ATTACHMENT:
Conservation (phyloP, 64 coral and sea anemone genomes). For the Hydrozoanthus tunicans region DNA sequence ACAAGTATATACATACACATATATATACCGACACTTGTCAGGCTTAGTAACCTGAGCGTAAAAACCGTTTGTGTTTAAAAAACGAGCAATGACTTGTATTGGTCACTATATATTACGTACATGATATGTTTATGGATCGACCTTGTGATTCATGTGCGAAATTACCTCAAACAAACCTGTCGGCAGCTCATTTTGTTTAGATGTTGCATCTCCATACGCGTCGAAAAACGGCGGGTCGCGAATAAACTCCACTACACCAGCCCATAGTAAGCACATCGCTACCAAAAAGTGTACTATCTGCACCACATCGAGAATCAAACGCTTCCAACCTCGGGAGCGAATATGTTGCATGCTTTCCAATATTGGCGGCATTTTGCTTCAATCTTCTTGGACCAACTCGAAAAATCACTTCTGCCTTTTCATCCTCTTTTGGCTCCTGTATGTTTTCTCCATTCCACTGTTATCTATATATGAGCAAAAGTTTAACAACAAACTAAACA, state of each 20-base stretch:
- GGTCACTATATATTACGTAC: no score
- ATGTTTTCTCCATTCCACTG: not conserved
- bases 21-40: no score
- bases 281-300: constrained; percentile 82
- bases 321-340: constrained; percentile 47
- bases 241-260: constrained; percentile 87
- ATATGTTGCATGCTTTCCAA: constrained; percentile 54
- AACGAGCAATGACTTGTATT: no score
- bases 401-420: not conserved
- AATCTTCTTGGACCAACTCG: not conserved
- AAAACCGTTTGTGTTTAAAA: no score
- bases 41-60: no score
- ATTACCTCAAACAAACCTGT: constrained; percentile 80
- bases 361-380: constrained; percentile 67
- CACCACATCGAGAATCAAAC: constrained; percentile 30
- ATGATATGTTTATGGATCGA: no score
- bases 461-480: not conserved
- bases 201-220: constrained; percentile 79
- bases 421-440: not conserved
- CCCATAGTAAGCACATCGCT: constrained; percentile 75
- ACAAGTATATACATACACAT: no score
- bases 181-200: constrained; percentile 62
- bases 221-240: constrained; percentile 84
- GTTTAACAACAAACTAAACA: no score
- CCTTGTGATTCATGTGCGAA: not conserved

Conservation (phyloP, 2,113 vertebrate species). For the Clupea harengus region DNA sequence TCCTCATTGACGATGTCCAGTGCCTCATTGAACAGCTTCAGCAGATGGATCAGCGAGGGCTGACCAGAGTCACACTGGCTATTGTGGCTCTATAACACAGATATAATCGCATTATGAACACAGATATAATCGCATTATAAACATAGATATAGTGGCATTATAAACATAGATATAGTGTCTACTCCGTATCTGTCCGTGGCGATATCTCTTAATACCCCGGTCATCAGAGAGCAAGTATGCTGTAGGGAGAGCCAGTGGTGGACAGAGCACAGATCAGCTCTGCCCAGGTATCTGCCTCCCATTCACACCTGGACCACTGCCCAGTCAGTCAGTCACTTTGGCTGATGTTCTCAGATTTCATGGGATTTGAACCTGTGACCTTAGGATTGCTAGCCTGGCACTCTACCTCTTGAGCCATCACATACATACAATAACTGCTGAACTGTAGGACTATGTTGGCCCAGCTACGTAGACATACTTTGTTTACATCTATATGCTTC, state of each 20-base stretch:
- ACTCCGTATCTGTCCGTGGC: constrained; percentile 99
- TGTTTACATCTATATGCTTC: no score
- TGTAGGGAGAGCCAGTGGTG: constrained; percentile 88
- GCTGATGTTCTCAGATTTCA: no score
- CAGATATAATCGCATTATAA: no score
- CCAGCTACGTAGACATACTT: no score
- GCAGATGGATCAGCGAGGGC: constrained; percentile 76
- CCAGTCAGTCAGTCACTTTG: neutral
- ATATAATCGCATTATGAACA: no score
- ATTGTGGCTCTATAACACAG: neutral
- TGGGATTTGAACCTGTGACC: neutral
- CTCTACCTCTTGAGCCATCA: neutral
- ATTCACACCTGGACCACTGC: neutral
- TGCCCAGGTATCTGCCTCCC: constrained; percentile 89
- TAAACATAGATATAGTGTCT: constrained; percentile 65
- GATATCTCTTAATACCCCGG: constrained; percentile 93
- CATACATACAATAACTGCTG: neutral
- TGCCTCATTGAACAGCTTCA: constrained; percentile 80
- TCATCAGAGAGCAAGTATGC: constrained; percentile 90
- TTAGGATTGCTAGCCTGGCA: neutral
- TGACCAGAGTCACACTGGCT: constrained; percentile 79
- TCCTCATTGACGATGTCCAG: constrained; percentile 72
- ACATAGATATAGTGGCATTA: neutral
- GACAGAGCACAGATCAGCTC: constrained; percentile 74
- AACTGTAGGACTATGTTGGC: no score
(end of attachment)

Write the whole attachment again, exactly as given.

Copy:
Conservation (phyloP, 64 coral and sea anemone genomes). For the Hydrozoanthus tunicans region DNA sequence ACAAGTATATACATACACATATATATACCGACACTTGTCAGGCTTAGTAACCTGAGCGTAAAAACCGTTTGTGTTTAAAAAACGAGCAATGACTTGTATTGGTCACTATATATTACGTACATGATATGTTTATGGATCGACCTTGTGATTCATGTGCGAAATTACCTCAAACAAACCTGTCGGCAGCTCATTTTGTTTAGATGTTGCATCTCCATACGCGTCGAAAAACGGCGGGTCGCGAATAAACTCCACTACACCAGCCCATAGTAAGCACATCGCTACCAAAAAGTGTACTATCTGCACCACATCGAGAATCAAACGCTTCCAACCTCGGGAGCGAATATGTTGCATGCTTTCCAATATTGGCGGCATTTTGCTTCAATCTTCTTGGACCAACTCGAAAAATCACTTCTGCCTTTTCATCCTCTTTTGGCTCCTGTATGTTTTCTCCATTCCACTGTTATCTATATATGAGCAAAAGTTTAACAACAAACTAAACA, state of each 20-base stretch:
- GGTCACTATATATTACGTAC: no score
- ATGTTTTCTCCATTCCACTG: not conserved
- bases 21-40: no score
- bases 281-300: constrained; percentile 82
- bases 321-340: constrained; percentile 47
- bases 241-260: constrained; percentile 87
- ATATGTTGCATGCTTTCCAA: constrained; percentile 54
- AACGAGCAATGACTTGTATT: no score
- bases 401-420: not conserved
- AATCTTCTTGGACCAACTCG: not conserved
- AAAACCGTTTGTGTTTAAAA: no score
- bases 41-60: no score
- ATTACCTCAAACAAACCTGT: constrained; percentile 80
- bases 361-380: constrained; percentile 67
- CACCACATCGAGAATCAAAC: constrained; percentile 30
- ATGATATGTTTATGGATCGA: no score
- bases 461-480: not conserved
- bases 201-220: constrained; percentile 79
- bases 421-440: not conserved
- CCCATAGTAAGCACATCGCT: constrained; percentile 75
- ACAAGTATATACATACACAT: no score
- bases 181-200: constrained; percentile 62
- bases 221-240: constrained; percentile 84
- GTTTAACAACAAACTAAACA: no score
- CCTTGTGATTCATGTGCGAA: not conserved

Conservation (phyloP, 2,113 vertebrate species). For the Clupea harengus region DNA sequence TCCTCATTGACGATGTCCAGTGCCTCATTGAACAGCTTCAGCAGATGGATCAGCGAGGGCTGACCAGAGTCACACTGGCTATTGTGGCTCTATAACACAGATATAATCGCATTATGAACACAGATATAATCGCATTATAAACATAGATATAGTGGCATTATAAACATAGATATAGTGTCTACTCCGTATCTGTCCGTGGCGATATCTCTTAATACCCCGGTCATCAGAGAGCAAGTATGCTGTAGGGAGAGCCAGTGGTGGACAGAGCACAGATCAGCTCTGCCCAGGTATCTGCCTCCCATTCACACCTGGACCACTGCCCAGTCAGTCAGTCACTTTGGCTGATGTTCTCAGATTTCATGGGATTTGAACCTGTGACCTTAGGATTGCTAGCCTGGCACTCTACCTCTTGAGCCATCACATACATACAATAACTGCTGAACTGTAGGACTATGTTGGCCCAGCTACGTAGACATACTTTGTTTACATCTATATGCTTC, state of each 20-base stretch:
- ACTCCGTATCTGTCCGTGGC: constrained; percentile 99
- TGTTTACATCTATATGCTTC: no score
- TGTAGGGAGAGCCAGTGGTG: constrained; percentile 88
- GCTGATGTTCTCAGATTTCA: no score
- CAGATATAATCGCATTATAA: no score
- CCAGCTACGTAGACATACTT: no score
- GCAGATGGATCAGCGAGGGC: constrained; percentile 76
- CCAGTCAGTCAGTCACTTTG: neutral
- ATATAATCGCATTATGAACA: no score
- ATTGTGGCTCTATAACACAG: neutral
- TGGGATTTGAACCTGTGACC: neutral
- CTCTACCTCTTGAGCCATCA: neutral
- ATTCACACCTGGACCACTGC: neutral
- TGCCCAGGTATCTGCCTCCC: constrained; percentile 89
- TAAACATAGATATAGTGTCT: constrained; percentile 65
- GATATCTCTTAATACCCCGG: constrained; percentile 93
- CATACATACAATAACTGCTG: neutral
- TGCCTCATTGAACAGCTTCA: constrained; percentile 80
- TCATCAGAGAGCAAGTATGC: constrained; percentile 90
- TTAGGATTGCTAGCCTGGCA: neutral
- TGACCAGAGTCACACTGGCT: constrained; percentile 79
- TCCTCATTGACGATGTCCAG: constrained; percentile 72
- ACATAGATATAGTGGCATTA: neutral
- GACAGAGCACAGATCAGCTC: constrained; percentile 74
- AACTGTAGGACTATGTTGGC: no score